Friday with Mimi
In his 1997 best-selling book Tuesdays With Morrie, author Mitch Albom recounts the precious time he spent with his 78-year-old sociology professor Morrie Schwartz, who was dying of amyotrophic lateral sclerosis (ALS). Each Tuesday, he would visit Morrie at his home in Massachusetts and listen to one of his many lessons on the meaning of life, eager to absorb the profound wisdom that Mr. Schwartz possessed. Embedded in each of his lessons were themes of communication, love, and happiness; each of which would change Mr. Albom’s outlook on life.
Perhaps you have your own Morrie, someone who has lived a full life and is willing to share their insights with you from a place of love. Each time you talk with them, you may walk away feeling refreshed and invigorated as a result of their wisdom.
My Morrie is my 94-year-old grandmother Marjorie, affectionately known in our family as Mimi. This past Friday, I had the great fortune of spending an afternoon with her at her new senior living center in Albany, Oregon. As is often the case, in just a few short hours together, she taught me so much about the meaning of life.
She taught me the power of connection.
After living by herself in an apartment for over 35 years, you can imagine the difficult transition to a home which she now had to share with fifty other people. My concerns about this transition quickly diminished the moment we walked into the dining hall for lunch. We were immediately greeted by a room full of smiling faces, eagerly watching our every move. As I sat down, I quickly scanned the tables that surrounded us and noticed that a large majority of the people were still looking at us. Feeling a little uneasy, I redirected my focus toward Mimi and noticed that she too was smiling at a gentleman who had just walked in. Then it dawned on me that the eye contact and smiles served as a powerful form of connection. You see, instead of having their eyes glued to a cell phone or iPad, each of the people in this room were gazing into the eyes of each other. Even though the verbal conversation was minimal, the power of their nonverbal communication was evident. Once I realized this, I decided to scan the room again, but this time with a giant smile on my face. I was eager to connect with a group of people I had never met.
She taught me the power of perspective.
After lunch (which they actually call dinner), we walked back up to her room and sat next to each other on the very same couch I sat on as a young child. As a six-year-old, I was probably more concerned with the movie that was playing on her television, but on this day, as a forty-one-year-old, I simply wanted to be present with her. Knowing that she had recently had a fall and was still in pain, I asked her about her recovery. Shortly into the conversation, she looked at me and said, “You know, if I ever get down about things, all I have to do is look around this place and see that there are people who are much worse off than I am. I’m pretty lucky to still be alive.” It would have been very easy for her to play out the entire saga of the fall and belabor the fact that the pain still existed, but instead she chose to see her circumstance through a lens of gratitude. While she attributed her longevity to good luck, I can’t help but think it is a product of her empowering perspective.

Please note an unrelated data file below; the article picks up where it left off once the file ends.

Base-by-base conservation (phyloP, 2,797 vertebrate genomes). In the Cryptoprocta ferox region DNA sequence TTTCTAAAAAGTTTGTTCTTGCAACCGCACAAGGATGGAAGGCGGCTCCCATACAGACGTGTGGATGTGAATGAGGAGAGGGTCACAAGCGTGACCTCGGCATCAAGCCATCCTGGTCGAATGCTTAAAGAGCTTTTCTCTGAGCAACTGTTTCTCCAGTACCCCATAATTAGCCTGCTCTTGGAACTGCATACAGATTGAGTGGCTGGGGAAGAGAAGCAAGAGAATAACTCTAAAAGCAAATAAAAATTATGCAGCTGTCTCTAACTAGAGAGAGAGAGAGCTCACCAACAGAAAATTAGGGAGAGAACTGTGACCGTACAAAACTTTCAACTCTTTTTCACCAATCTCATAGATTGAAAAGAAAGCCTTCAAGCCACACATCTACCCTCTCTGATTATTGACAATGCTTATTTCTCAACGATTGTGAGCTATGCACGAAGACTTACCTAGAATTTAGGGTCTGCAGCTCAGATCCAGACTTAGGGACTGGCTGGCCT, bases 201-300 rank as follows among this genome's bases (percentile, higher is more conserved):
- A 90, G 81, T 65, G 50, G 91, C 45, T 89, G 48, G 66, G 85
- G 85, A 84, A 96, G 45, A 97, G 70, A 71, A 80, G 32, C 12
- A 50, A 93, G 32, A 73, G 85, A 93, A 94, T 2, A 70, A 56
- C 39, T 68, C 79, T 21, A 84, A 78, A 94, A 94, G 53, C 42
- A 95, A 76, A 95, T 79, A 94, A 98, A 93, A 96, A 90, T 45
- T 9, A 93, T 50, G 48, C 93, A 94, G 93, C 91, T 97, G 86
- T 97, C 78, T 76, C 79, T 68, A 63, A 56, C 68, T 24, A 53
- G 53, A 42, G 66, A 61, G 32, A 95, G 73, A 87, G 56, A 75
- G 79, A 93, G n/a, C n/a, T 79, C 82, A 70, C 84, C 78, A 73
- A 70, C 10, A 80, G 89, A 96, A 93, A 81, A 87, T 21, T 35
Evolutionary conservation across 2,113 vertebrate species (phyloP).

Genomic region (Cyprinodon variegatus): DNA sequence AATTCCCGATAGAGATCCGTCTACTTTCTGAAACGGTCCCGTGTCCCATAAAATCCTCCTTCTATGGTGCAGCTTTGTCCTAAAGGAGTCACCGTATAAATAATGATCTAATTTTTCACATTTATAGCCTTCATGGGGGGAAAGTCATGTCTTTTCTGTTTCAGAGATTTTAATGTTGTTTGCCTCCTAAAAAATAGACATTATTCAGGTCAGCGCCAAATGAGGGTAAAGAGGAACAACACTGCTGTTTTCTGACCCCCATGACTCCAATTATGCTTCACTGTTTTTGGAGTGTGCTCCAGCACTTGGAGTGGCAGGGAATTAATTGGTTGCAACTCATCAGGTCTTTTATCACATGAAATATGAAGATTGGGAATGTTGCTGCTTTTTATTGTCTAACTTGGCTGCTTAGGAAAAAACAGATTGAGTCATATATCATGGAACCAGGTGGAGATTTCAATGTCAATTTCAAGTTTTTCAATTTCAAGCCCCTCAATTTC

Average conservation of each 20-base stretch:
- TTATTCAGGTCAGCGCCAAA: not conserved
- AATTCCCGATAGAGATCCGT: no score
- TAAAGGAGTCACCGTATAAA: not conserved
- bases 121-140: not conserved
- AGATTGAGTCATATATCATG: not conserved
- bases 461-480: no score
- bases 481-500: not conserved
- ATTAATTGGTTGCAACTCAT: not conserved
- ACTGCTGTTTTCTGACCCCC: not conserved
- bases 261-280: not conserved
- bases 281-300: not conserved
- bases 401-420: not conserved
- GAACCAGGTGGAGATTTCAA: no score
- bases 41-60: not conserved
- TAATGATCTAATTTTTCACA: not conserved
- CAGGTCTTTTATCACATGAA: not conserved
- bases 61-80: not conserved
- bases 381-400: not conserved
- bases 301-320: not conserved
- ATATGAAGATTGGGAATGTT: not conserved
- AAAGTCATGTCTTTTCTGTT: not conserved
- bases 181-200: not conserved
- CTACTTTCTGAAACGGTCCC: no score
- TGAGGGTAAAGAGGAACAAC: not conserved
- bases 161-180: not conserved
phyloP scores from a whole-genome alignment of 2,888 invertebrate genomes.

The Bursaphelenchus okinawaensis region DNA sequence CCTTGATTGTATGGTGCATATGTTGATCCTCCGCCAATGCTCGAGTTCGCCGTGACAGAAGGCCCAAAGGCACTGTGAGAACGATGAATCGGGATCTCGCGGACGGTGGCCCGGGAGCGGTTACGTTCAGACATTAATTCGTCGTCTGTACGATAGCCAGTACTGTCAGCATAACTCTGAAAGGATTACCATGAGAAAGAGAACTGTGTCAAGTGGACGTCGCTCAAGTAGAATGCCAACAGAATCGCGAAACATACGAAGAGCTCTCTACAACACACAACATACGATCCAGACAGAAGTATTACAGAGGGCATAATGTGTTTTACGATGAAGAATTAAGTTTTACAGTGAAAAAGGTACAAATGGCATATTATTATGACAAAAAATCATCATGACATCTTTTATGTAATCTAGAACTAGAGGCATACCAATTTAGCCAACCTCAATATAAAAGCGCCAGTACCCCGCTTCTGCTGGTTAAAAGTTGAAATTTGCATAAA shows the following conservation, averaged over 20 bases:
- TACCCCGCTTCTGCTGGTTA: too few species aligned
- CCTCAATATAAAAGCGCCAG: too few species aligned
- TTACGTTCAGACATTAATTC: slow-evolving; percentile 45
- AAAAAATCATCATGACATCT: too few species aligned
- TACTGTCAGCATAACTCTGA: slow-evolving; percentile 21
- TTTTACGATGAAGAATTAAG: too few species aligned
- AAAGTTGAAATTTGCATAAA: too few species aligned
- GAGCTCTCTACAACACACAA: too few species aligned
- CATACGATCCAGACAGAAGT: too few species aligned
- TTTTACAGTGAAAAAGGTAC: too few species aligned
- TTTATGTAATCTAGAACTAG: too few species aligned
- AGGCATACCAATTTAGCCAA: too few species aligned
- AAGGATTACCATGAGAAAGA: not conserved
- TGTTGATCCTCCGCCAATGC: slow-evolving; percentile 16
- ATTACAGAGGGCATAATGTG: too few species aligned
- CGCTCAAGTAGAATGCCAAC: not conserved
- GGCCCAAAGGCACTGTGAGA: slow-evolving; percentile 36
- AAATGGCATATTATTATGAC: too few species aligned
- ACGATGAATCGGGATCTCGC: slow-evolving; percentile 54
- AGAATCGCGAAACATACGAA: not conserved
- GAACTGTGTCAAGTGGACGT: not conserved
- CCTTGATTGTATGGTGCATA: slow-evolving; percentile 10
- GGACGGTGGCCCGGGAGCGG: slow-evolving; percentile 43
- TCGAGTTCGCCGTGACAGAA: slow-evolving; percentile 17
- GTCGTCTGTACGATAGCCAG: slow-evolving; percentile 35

She taught me to celebrate the small things.
With only a little bit of time left, we decided to drive to Safeway as she needed to pick up a prescription. To save time, I handled the transaction with her debit card and tucked the receipt away in the bag. Just as we exited the building, she asked me how much the charge was. When I told her it was only $1.64, she was initially dumbfounded. Expecting to pay at least $40.00, her eyes eventually lit up with excitement, thrilled about this tremendous savings. It was as if she had won the lottery. As we walked back to the car, I thought about some of the “big” things that I was experiencing and the emotional weight they carried. It was clear to me that I wasn’t taking the time to celebrate the “little things”, but rather I was allowing my thoughts to drift toward negativity and all that was wrong.
Unlike Morrie, Mimi didn’t actually teach me these lessons in a pointed conversation about the meaning of life. She taught me by simply living her life; a life of powerful connection, empowered perspective, and genuine celebration.
I love you Mimi. Your wisdom continues to shape the way I live my life.